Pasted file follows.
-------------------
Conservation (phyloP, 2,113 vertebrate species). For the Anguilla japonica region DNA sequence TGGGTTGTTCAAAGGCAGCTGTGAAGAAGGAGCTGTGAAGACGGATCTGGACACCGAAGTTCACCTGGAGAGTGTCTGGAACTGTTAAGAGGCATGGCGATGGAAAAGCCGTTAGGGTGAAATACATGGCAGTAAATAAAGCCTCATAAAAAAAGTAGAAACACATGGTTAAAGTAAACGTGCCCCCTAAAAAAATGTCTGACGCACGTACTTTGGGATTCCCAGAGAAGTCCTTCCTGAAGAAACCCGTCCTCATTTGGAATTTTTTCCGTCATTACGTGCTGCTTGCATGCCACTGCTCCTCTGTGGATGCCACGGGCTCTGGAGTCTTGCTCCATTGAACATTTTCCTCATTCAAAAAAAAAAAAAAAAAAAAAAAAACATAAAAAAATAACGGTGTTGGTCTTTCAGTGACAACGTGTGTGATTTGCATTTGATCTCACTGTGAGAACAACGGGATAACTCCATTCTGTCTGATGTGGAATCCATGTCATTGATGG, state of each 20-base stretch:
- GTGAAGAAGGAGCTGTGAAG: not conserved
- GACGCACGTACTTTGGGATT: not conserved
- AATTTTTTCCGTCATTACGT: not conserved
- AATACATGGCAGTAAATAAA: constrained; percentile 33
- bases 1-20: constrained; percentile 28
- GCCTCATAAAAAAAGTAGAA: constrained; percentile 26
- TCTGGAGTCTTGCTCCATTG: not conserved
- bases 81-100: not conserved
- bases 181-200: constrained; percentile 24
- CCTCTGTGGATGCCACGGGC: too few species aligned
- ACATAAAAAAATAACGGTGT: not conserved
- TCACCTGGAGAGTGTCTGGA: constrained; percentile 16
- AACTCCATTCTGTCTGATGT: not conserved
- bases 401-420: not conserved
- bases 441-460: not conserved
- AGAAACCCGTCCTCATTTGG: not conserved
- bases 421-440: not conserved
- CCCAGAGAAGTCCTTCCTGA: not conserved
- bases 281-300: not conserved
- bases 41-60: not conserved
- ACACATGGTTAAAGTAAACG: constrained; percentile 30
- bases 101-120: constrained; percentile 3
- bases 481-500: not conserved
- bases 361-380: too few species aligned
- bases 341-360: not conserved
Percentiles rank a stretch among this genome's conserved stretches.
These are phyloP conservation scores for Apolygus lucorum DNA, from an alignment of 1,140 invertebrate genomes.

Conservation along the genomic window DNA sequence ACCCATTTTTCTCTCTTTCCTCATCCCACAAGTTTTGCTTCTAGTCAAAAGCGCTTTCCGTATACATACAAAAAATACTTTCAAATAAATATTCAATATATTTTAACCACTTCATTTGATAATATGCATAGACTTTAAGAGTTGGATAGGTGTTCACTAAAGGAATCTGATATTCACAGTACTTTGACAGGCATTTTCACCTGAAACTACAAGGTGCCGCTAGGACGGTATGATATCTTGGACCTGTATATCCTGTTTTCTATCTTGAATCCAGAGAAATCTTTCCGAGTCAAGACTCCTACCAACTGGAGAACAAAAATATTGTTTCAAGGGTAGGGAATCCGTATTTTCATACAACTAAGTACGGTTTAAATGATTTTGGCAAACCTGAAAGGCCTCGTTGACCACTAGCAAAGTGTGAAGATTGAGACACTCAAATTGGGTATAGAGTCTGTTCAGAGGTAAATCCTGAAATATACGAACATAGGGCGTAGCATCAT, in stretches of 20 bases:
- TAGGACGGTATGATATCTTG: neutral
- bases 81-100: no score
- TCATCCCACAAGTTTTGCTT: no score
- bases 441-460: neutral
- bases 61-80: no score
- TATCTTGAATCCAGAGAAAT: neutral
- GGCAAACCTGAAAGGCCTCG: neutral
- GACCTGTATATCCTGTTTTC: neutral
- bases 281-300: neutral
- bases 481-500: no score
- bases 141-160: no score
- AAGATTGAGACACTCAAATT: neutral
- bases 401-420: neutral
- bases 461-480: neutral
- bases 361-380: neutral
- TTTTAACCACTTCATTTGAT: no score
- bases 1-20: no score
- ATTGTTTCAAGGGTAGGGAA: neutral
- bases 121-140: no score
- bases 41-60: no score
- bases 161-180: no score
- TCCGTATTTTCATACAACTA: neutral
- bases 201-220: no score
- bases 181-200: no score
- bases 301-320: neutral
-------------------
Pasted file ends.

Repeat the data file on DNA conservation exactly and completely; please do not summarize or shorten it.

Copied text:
Conservation (phyloP, 2,113 vertebrate species). For the Anguilla japonica region DNA sequence TGGGTTGTTCAAAGGCAGCTGTGAAGAAGGAGCTGTGAAGACGGATCTGGACACCGAAGTTCACCTGGAGAGTGTCTGGAACTGTTAAGAGGCATGGCGATGGAAAAGCCGTTAGGGTGAAATACATGGCAGTAAATAAAGCCTCATAAAAAAAGTAGAAACACATGGTTAAAGTAAACGTGCCCCCTAAAAAAATGTCTGACGCACGTACTTTGGGATTCCCAGAGAAGTCCTTCCTGAAGAAACCCGTCCTCATTTGGAATTTTTTCCGTCATTACGTGCTGCTTGCATGCCACTGCTCCTCTGTGGATGCCACGGGCTCTGGAGTCTTGCTCCATTGAACATTTTCCTCATTCAAAAAAAAAAAAAAAAAAAAAAAAACATAAAAAAATAACGGTGTTGGTCTTTCAGTGACAACGTGTGTGATTTGCATTTGATCTCACTGTGAGAACAACGGGATAACTCCATTCTGTCTGATGTGGAATCCATGTCATTGATGG, state of each 20-base stretch:
- GTGAAGAAGGAGCTGTGAAG: not conserved
- GACGCACGTACTTTGGGATT: not conserved
- AATTTTTTCCGTCATTACGT: not conserved
- AATACATGGCAGTAAATAAA: constrained; percentile 33
- bases 1-20: constrained; percentile 28
- GCCTCATAAAAAAAGTAGAA: constrained; percentile 26
- TCTGGAGTCTTGCTCCATTG: not conserved
- bases 81-100: not conserved
- bases 181-200: constrained; percentile 24
- CCTCTGTGGATGCCACGGGC: too few species aligned
- ACATAAAAAAATAACGGTGT: not conserved
- TCACCTGGAGAGTGTCTGGA: constrained; percentile 16
- AACTCCATTCTGTCTGATGT: not conserved
- bases 401-420: not conserved
- bases 441-460: not conserved
- AGAAACCCGTCCTCATTTGG: not conserved
- bases 421-440: not conserved
- CCCAGAGAAGTCCTTCCTGA: not conserved
- bases 281-300: not conserved
- bases 41-60: not conserved
- ACACATGGTTAAAGTAAACG: constrained; percentile 30
- bases 101-120: constrained; percentile 3
- bases 481-500: not conserved
- bases 361-380: too few species aligned
- bases 341-360: not conserved
Percentiles rank a stretch among this genome's conserved stretches.
These are phyloP conservation scores for Apolygus lucorum DNA, from an alignment of 1,140 invertebrate genomes.

Conservation along the genomic window DNA sequence ACCCATTTTTCTCTCTTTCCTCATCCCACAAGTTTTGCTTCTAGTCAAAAGCGCTTTCCGTATACATACAAAAAATACTTTCAAATAAATATTCAATATATTTTAACCACTTCATTTGATAATATGCATAGACTTTAAGAGTTGGATAGGTGTTCACTAAAGGAATCTGATATTCACAGTACTTTGACAGGCATTTTCACCTGAAACTACAAGGTGCCGCTAGGACGGTATGATATCTTGGACCTGTATATCCTGTTTTCTATCTTGAATCCAGAGAAATCTTTCCGAGTCAAGACTCCTACCAACTGGAGAACAAAAATATTGTTTCAAGGGTAGGGAATCCGTATTTTCATACAACTAAGTACGGTTTAAATGATTTTGGCAAACCTGAAAGGCCTCGTTGACCACTAGCAAAGTGTGAAGATTGAGACACTCAAATTGGGTATAGAGTCTGTTCAGAGGTAAATCCTGAAATATACGAACATAGGGCGTAGCATCAT, in stretches of 20 bases:
- TAGGACGGTATGATATCTTG: neutral
- bases 81-100: no score
- TCATCCCACAAGTTTTGCTT: no score
- bases 441-460: neutral
- bases 61-80: no score
- TATCTTGAATCCAGAGAAAT: neutral
- GGCAAACCTGAAAGGCCTCG: neutral
- GACCTGTATATCCTGTTTTC: neutral
- bases 281-300: neutral
- bases 481-500: no score
- bases 141-160: no score
- AAGATTGAGACACTCAAATT: neutral
- bases 401-420: neutral
- bases 461-480: neutral
- bases 361-380: neutral
- TTTTAACCACTTCATTTGAT: no score
- bases 1-20: no score
- ATTGTTTCAAGGGTAGGGAA: neutral
- bases 121-140: no score
- bases 41-60: no score
- bases 161-180: no score
- TCCGTATTTTCATACAACTA: neutral
- bases 201-220: no score
- bases 181-200: no score
- bases 301-320: neutral